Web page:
Kurt Kephart, a Billings businessman who authored the initiative, has worked for years on a solution. He started by trying to get a bill introduced into the Legislature, then authored other initiatives that he pulled after he said it was too late to educate the public. Initiative 161 is a refinement of those earlier attempts, an effort he believes in so deeply that he took out a second mortgage on his home to help finance the effort.

"We've got to change the law to get them (outfitters and landowners) back to the table to develop a better plan," Kephart said.

Right now, he said, outfitters and landowners have the power and the money to sway the Legislature in their favor. He sees the initiative process as the democratic way for hunters, who are traditionally less organized, to have their voices heard.

The Montana Wildlife Federation, a coalition of state hunting groups, and the Public Land/Water Access Association have backed I-161.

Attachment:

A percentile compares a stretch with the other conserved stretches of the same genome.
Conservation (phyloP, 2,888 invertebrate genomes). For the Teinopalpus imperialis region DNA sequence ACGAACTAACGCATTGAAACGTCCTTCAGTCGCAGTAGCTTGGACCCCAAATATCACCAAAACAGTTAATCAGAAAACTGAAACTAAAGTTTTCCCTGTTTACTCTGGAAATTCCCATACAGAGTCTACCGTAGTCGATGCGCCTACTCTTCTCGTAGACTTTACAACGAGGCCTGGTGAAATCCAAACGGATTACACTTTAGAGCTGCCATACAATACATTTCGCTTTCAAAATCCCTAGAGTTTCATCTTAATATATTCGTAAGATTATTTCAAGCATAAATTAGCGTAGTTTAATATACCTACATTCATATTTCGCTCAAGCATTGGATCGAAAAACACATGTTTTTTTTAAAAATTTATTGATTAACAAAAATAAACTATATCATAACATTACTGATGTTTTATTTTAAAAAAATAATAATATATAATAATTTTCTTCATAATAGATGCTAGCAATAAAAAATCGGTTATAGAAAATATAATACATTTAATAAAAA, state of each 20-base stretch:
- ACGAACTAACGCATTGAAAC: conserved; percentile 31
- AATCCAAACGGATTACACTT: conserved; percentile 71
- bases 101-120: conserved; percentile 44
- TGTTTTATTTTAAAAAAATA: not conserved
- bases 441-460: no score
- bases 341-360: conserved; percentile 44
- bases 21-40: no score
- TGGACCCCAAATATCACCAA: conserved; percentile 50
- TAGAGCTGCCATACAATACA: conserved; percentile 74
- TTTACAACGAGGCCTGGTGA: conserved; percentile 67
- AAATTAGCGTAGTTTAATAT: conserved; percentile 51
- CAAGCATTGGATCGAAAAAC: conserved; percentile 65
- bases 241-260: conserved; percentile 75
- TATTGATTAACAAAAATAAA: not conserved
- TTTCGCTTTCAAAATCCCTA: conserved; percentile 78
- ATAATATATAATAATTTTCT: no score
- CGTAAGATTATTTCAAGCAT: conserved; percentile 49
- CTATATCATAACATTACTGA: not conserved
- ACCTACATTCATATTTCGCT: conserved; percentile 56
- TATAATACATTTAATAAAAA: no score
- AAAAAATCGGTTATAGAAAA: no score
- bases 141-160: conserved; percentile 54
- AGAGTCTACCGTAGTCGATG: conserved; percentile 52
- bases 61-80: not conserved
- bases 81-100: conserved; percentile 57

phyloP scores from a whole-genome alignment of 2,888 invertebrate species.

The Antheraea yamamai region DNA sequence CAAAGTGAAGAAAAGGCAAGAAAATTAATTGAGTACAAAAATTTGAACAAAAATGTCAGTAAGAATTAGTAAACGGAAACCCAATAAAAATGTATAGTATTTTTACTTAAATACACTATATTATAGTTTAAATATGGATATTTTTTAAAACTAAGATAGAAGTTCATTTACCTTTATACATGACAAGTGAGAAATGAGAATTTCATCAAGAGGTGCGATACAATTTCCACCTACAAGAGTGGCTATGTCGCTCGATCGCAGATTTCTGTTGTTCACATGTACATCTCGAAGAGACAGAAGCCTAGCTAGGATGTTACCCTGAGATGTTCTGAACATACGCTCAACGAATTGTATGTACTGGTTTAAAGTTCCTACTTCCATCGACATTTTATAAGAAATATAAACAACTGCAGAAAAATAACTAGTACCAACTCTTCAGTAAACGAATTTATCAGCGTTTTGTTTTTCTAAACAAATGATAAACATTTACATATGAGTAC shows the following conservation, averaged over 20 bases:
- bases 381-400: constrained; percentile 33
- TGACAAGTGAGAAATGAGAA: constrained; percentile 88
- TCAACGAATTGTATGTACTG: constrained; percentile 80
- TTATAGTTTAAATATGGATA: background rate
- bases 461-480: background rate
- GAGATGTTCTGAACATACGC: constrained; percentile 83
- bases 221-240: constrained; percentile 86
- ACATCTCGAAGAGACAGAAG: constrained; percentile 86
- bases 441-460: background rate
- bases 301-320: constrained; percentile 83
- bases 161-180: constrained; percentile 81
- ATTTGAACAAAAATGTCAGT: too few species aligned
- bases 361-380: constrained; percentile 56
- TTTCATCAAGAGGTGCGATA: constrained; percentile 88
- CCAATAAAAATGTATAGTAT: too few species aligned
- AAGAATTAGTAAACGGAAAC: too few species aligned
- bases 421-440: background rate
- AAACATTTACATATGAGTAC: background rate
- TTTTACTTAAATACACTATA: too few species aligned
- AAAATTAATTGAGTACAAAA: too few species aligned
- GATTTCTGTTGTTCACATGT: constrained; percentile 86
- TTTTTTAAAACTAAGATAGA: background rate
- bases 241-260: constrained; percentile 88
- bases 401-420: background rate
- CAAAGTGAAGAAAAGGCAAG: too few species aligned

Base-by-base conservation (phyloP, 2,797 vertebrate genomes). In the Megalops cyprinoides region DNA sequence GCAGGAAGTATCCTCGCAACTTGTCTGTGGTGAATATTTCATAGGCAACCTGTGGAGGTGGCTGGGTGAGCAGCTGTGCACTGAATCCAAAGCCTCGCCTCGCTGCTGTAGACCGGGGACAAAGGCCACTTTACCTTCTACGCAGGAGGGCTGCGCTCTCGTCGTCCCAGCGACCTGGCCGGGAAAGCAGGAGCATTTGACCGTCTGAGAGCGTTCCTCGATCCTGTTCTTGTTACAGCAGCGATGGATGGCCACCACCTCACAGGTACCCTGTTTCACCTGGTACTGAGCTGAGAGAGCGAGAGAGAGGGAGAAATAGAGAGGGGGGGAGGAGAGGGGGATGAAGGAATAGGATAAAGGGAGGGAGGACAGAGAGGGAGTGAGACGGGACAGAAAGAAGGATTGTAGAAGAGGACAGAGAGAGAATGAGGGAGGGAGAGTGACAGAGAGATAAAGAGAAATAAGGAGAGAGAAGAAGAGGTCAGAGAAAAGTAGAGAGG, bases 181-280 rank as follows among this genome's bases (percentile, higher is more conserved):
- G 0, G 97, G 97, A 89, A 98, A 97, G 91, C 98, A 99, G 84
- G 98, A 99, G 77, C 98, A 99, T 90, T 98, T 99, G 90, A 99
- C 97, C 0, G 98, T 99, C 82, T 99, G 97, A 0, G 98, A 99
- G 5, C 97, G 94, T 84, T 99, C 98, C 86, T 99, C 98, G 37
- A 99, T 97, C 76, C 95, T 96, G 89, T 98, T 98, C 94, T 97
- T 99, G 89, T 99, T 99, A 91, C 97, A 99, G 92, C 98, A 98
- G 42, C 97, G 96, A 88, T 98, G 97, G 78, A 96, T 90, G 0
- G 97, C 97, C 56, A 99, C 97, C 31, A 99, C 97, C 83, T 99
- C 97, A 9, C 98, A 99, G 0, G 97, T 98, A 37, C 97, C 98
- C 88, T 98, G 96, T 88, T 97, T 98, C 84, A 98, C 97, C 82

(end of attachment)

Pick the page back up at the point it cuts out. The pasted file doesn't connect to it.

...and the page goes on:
"The system right now favors money," said Chris Marchion, a MWF board member. "The wealthy just buy in. Any time we allocate a hunting opportunity, we should do that democratically."

Marchion said I-161 also puts Block Management funding on a firmer footing.

It hasn't been a smooth process for I-161 to qualify for the ballot. Paid signature gatherers were caught forging some signatures - yet the measure still had enough legitimate backing to qualify for the ballot. Citing the forgeries, the Montana Outfitters and Guides Association has filed suit to have the initiative thrown out. Whether the case will be decided before a vote is taken is unknown. A hearing has been schedule for Oct. 4.

Kephart admitted there were problems with some signature gatherers, but he said that shouldn't - and didn't - disqualify the entire measure.